In his fourth column for Globe Investor's month-long Home Buying site, Ben Rabidoux looks at real estate markets in large Canadian cities.
Five Canadian cities - Vancouver, Calgary, Toronto, Ottawa, and Montreal - account for nearly half of Canada’s population. A look at the health of their respective housing markets provides insights into the strength of the broader Canadian resale market.
1) Vancouver No other Canadian city (and few globally) exhibits such a disconnect between house prices and underlying fundamentals.
It appears that perhaps this disconnect is starting to weigh on demand for houses, with average resale prices falling 10 per cent on a year-over-year basis in April. The key trend to watch for now is how sales will perform relative to the inventory of existing homes on the market. Sales are near decade lows while inventory remains near decade highs for this time of year. In fact, the last time there was such an imbalance between supply and demand was in 2009 when interest rates were falling through the floor and the CMHC was taking unprecedented liquidity measures to keep mortgage credit flowing. Today rates are hovering near all-time lows while mortgage credit is being tightened. I don’t see much in the near term to reinvigorate demand.
2) Calgary Calgary underwent a market correction staring in 2007. Resale prices have nearly returned to their previous highs but the fundamentals remain stretched. I often liken Calgary real estate to a high price-to-earnings growth stock where future earnings potential is being reflected in current prices. In Calgary, it’s clear that prices reflect the popular belief that the province will continue to experience strong economic growth. If this happens, it’s possible that prices will continue to move sideways - or slowly rise - while fundamentals catch up. But if the expected economic growth fails to materialize, there would be quite a bit of dead air between prices and underlying fundamentals.
In terms of supply and demand, the city looks pretty strong with sales rebounding off their lows but still well below the highs of the boom years. Inventory levels also remain healthy suggesting that over the short term, there is strong support for resale prices in the city. In April, resale prices rose a paltry 0.8 per cent on a year-over-year basis but this pace could quicken slightly in the coming months.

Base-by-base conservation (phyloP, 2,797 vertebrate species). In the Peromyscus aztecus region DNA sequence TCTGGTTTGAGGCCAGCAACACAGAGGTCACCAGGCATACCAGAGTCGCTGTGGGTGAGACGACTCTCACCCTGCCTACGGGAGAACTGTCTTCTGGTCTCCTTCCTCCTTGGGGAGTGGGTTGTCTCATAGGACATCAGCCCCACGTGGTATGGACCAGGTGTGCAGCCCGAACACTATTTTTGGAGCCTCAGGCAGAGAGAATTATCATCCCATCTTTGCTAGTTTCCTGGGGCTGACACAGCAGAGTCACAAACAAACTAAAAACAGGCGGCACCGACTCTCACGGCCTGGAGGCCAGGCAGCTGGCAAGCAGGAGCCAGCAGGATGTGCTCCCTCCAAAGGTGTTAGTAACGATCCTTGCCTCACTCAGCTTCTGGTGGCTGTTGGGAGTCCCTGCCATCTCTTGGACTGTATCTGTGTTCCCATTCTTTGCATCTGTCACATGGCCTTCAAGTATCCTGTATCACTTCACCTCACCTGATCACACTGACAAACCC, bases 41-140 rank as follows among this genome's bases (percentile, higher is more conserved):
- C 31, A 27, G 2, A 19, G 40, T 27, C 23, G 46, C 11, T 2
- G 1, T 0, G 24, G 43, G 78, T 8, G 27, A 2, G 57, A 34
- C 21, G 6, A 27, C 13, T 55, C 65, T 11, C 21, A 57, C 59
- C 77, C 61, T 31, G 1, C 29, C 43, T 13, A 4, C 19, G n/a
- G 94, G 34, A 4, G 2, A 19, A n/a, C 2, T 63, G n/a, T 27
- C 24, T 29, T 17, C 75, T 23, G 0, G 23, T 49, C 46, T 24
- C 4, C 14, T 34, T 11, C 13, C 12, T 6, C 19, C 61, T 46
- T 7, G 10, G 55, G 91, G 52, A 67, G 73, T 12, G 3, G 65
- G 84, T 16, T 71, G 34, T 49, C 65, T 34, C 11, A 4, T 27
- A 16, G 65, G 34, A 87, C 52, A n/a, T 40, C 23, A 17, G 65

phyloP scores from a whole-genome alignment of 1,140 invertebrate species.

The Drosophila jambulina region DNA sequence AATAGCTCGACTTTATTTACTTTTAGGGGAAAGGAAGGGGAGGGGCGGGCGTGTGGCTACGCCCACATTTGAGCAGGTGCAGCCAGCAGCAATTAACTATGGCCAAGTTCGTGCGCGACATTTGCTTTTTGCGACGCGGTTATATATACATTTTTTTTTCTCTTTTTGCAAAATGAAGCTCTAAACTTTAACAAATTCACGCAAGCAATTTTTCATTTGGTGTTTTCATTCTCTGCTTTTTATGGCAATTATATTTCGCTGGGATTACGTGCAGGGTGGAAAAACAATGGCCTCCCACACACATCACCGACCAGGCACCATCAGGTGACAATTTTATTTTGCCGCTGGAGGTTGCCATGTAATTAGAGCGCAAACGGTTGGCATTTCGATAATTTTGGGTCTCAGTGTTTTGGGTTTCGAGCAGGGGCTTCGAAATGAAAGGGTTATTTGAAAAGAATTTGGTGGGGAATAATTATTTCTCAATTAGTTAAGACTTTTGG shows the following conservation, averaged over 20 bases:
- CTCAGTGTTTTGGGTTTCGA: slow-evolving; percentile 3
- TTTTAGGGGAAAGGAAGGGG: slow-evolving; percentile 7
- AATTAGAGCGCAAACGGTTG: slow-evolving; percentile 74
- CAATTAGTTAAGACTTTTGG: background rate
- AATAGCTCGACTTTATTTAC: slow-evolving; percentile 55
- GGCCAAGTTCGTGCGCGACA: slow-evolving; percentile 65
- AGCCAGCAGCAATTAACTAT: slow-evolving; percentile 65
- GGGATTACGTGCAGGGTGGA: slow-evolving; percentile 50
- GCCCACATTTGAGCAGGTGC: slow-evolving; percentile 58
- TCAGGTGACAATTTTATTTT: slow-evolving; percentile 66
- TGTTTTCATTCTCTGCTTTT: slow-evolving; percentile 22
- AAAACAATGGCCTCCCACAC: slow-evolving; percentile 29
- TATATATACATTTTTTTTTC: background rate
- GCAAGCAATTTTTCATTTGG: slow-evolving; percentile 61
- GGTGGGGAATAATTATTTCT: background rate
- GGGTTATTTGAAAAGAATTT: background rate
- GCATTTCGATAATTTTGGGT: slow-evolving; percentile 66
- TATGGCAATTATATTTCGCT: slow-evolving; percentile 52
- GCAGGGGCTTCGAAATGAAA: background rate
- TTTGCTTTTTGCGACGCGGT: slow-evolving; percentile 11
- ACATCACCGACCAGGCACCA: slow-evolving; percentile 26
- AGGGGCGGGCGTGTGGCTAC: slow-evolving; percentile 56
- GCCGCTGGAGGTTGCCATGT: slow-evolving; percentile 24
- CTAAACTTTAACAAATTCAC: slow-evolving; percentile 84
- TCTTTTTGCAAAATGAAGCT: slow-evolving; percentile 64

3) Ottawa As with all other large Canadian cities, resale prices in the nation’s capital have gotten a bit ahead of themselves.
Sales remain quite robust but an interesting trend that has emerged over the past few months has been an unusually high amount of new listings. Should this trend persist, causing inventory to build, I would expect it to pressure resale prices. The average resale price in Ottawa in April rose 3.4 per cent on a year-over-year basis.
4) Toronto The red-hot detached segment continues to propel average resale figures higher as that segment once again posted more-than-10 per cent year-over-year gain in April. The once-hot condo market has cooled with resale prices rising 2.8 per cent on a year-over-year basis, a trend I expect will persist. Resale prices in Toronto have outpaced fundamentals and a “cool off” period is certainly long overdue.
But that won’t happen until supply and demand return to more historic levels. The lack of inventory in the city relative to past years is incredible. This, coupled with ongoing strength in the resale market, should continue to send resale prices higher in the short term although a nice rebound in new listings in the past few months should relieve some pressure, if that trend continues.
5) Montreal Canada’s second largest city often flies under the radar in discussions of regional bubbles, but the fundamentals here are very concerning.
On the supply/demand front, there is currently substantially more inventory on this market than ever before. The saving grace has been a very strong resale market that pushed the average price up 3.5 per cent in April. This is a market that needs demand to remain very robust as any hiccup in sales will leave an extreme imbalance in supply and demand that would pressure prices in short order.
Mr. Rabidoux, an analyst and strategist with M Hanson Advisors - a market research firm catering to institutional investors, covers Canadian macro economic trends with a focus on housing and consumer credit. He also has a website, TheEconomicAnalyst.com.
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